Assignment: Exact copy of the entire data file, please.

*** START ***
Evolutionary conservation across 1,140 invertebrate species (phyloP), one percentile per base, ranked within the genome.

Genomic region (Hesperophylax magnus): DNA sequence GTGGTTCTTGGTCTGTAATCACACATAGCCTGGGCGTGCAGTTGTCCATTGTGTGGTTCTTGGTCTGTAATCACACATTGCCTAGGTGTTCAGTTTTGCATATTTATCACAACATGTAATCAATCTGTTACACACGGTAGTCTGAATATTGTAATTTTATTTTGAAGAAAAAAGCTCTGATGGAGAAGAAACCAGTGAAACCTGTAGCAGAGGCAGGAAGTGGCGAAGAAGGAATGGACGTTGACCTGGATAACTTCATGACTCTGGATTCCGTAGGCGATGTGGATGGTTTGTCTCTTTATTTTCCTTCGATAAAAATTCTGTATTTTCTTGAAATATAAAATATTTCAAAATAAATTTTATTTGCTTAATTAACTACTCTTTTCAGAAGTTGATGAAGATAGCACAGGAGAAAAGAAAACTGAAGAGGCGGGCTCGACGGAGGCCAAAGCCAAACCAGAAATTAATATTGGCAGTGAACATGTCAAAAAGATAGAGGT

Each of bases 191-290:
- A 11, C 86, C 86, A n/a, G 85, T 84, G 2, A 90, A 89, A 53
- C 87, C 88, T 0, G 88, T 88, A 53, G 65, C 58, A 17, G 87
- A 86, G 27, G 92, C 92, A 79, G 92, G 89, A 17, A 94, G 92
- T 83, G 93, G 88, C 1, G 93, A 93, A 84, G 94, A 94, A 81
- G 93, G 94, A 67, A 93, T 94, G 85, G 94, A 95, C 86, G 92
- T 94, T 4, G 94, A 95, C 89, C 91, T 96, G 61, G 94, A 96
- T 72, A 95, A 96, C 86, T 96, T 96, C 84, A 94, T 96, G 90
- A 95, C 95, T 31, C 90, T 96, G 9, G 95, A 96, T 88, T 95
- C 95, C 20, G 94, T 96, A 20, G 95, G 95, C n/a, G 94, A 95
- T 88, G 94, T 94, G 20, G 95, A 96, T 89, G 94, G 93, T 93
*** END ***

Evolutionary conservation across 1,140 invertebrate species (phyloP), one percentile per base, ranked within the genome.

Genomic region (Hesperophylax magnus): DNA sequence GTGGTTCTTGGTCTGTAATCACACATAGCCTGGGCGTGCAGTTGTCCATTGTGTGGTTCTTGGTCTGTAATCACACATTGCCTAGGTGTTCAGTTTTGCATATTTATCACAACATGTAATCAATCTGTTACACACGGTAGTCTGAATATTGTAATTTTATTTTGAAGAAAAAAGCTCTGATGGAGAAGAAACCAGTGAAACCTGTAGCAGAGGCAGGAAGTGGCGAAGAAGGAATGGACGTTGACCTGGATAACTTCATGACTCTGGATTCCGTAGGCGATGTGGATGGTTTGTCTCTTTATTTTCCTTCGATAAAAATTCTGTATTTTCTTGAAATATAAAATATTTCAAAATAAATTTTATTTGCTTAATTAACTACTCTTTTCAGAAGTTGATGAAGATAGCACAGGAGAAAAGAAAACTGAAGAGGCGGGCTCGACGGAGGCCAAAGCCAAACCAGAAATTAATATTGGCAGTGAACATGTCAAAAAGATAGAGGT

Each of bases 191-290:
- A 11, C 86, C 86, A n/a, G 85, T 84, G 2, A 90, A 89, A 53
- C 87, C 88, T 0, G 88, T 88, A 53, G 65, C 58, A 17, G 87
- A 86, G 27, G 92, C 92, A 79, G 92, G 89, A 17, A 94, G 92
- T 83, G 93, G 88, C 1, G 93, A 93, A 84, G 94, A 94, A 81
- G 93, G 94, A 67, A 93, T 94, G 85, G 94, A 95, C 86, G 92
- T 94, T 4, G 94, A 95, C 89, C 91, T 96, G 61, G 94, A 96
- T 72, A 95, A 96, C 86, T 96, T 96, C 84, A 94, T 96, G 90
- A 95, C 95, T 31, C 90, T 96, G 9, G 95, A 96, T 88, T 95
- C 95, C 20, G 94, T 96, A 20, G 95, G 95, C n/a, G 94, A 95
- T 88, G 94, T 94, G 20, G 95, A 96, T 89, G 94, G 93, T 93